"In response to [certain] incidents, the Norwegian Army launched an intensive campaign to improve on ethical standards through reflection and exercises. Not because of the comment in itself; the comment could arguably reflect the occasionally brutal humor of military culture or just a relief of survival. More so, these incidents served as a reminder of the brutal nature of war and created an urgency to examine more in depth what soldiers experience in Afghanistan and how to prepare for the battlefield's many ethical dilemmas. Just as we train soldiers to make good decisions in combat, so we must train them to make good decisions when confronted with moral and ethical dilemmas. This task may prove harder than it sounds. According to James Toner, Professor emeritus of international relations and military ethics at the U.S. Air War College: 'There is no one book, no one school, teacher or training regimen that can ensure that our armed services will recruit or train only morally and mentally sound people. However, this does not relieve the profession of arms from its paramount responsibility to promote the proper formation of conscience among its troops.' In light of Toner's argument, this paper focuses on the Norwegian Army's efforts to improve ethical understanding amongst soldiers and leaders as a supplement to the discussion on how to commit to moral development."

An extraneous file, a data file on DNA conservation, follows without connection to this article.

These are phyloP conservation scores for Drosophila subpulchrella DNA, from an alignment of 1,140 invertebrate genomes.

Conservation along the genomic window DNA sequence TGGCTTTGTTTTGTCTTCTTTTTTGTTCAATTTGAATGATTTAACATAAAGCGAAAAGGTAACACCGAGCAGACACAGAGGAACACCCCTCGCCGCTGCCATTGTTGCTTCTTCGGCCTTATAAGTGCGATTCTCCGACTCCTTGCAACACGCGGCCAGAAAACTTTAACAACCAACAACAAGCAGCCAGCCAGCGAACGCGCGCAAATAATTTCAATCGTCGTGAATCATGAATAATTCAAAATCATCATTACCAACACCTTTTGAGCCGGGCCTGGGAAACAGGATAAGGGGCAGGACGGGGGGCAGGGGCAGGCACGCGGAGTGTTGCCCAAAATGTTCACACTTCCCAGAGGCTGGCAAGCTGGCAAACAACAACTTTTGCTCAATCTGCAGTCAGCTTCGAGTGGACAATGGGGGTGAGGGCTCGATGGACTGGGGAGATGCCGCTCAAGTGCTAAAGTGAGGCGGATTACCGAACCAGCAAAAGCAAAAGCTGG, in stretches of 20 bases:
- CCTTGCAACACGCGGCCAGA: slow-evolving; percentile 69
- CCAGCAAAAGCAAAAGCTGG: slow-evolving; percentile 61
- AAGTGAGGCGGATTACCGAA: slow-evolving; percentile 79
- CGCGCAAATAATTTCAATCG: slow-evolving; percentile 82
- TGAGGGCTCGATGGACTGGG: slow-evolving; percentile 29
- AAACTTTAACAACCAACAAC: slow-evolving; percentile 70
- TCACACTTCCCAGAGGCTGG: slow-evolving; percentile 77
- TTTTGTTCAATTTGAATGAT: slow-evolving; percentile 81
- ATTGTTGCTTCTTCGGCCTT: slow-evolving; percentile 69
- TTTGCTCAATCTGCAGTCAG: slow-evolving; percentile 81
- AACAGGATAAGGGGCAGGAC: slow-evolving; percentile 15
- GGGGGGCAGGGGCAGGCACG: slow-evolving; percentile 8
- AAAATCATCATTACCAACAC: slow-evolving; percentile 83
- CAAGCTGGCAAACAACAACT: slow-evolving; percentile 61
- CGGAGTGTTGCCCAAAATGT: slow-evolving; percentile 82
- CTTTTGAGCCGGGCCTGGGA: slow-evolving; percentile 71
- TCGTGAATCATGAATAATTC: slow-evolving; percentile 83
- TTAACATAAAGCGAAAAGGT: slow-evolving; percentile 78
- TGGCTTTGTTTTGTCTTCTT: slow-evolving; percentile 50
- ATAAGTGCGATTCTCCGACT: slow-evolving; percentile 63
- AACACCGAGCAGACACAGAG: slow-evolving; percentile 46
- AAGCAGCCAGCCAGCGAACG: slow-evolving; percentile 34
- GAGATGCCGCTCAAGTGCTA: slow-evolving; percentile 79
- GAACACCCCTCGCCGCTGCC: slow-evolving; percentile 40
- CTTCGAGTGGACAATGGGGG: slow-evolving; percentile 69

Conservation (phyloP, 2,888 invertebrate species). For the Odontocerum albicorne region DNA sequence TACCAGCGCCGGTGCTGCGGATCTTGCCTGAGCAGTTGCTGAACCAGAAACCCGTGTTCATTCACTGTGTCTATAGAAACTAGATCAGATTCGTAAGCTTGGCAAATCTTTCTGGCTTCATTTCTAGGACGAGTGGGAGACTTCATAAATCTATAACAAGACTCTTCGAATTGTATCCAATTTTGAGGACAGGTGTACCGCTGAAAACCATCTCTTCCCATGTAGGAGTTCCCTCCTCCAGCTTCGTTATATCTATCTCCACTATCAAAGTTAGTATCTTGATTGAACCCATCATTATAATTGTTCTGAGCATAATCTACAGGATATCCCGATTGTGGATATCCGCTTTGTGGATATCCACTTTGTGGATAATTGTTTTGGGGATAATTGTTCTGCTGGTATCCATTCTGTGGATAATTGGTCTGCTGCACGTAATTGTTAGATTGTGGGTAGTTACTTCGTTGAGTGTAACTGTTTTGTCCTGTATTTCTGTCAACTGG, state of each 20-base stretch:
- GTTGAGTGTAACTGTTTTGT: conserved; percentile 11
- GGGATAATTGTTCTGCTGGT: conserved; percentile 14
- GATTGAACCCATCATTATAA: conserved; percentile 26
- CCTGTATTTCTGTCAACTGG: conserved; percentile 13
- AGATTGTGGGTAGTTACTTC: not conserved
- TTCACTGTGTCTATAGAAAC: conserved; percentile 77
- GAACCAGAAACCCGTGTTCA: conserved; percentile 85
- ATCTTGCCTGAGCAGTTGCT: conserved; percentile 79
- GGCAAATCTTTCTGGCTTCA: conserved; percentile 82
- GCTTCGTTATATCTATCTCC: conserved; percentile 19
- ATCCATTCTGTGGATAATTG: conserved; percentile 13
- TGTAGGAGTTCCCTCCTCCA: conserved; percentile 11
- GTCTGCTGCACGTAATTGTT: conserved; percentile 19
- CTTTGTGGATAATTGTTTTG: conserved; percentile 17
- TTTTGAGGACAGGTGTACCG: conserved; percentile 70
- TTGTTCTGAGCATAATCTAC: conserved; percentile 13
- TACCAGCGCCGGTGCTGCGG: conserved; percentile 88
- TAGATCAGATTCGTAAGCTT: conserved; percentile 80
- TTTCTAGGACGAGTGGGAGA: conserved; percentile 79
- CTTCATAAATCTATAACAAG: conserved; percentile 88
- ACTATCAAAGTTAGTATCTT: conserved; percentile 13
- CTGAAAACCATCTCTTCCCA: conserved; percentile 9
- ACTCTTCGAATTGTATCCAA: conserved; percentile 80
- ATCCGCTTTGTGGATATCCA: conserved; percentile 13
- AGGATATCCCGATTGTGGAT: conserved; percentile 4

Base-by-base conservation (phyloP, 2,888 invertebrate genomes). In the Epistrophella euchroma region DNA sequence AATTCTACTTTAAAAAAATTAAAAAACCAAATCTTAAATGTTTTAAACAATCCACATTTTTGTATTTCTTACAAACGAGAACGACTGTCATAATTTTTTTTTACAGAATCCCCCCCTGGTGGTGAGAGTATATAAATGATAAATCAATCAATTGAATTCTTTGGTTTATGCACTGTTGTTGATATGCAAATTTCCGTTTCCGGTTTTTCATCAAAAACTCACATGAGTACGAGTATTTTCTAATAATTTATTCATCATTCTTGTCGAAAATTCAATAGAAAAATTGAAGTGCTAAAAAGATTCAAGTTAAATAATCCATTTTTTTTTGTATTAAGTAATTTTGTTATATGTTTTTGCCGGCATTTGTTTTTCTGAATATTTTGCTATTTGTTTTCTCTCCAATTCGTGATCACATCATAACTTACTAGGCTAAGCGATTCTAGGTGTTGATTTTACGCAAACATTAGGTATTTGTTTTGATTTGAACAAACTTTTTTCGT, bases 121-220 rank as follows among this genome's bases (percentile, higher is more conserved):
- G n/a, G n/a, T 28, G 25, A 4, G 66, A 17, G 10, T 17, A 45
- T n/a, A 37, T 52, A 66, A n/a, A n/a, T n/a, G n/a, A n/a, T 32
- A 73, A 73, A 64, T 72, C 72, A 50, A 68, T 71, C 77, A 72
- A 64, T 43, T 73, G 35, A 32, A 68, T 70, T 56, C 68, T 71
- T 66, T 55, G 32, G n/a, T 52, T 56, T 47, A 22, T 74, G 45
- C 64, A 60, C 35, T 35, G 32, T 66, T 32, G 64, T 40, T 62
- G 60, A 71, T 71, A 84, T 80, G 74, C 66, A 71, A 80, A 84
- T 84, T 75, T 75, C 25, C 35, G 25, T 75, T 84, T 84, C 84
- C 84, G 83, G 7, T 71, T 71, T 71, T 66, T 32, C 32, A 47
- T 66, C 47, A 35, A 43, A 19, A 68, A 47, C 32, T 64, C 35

Stig Santiago Bjoernaes
Fort Leavenworth Ethics Symposium: http://www.leavenworthethicssymposium.org/
Fort Leavenworth Ethics Symposium. Fort Leavenworth, Kansas. 2012.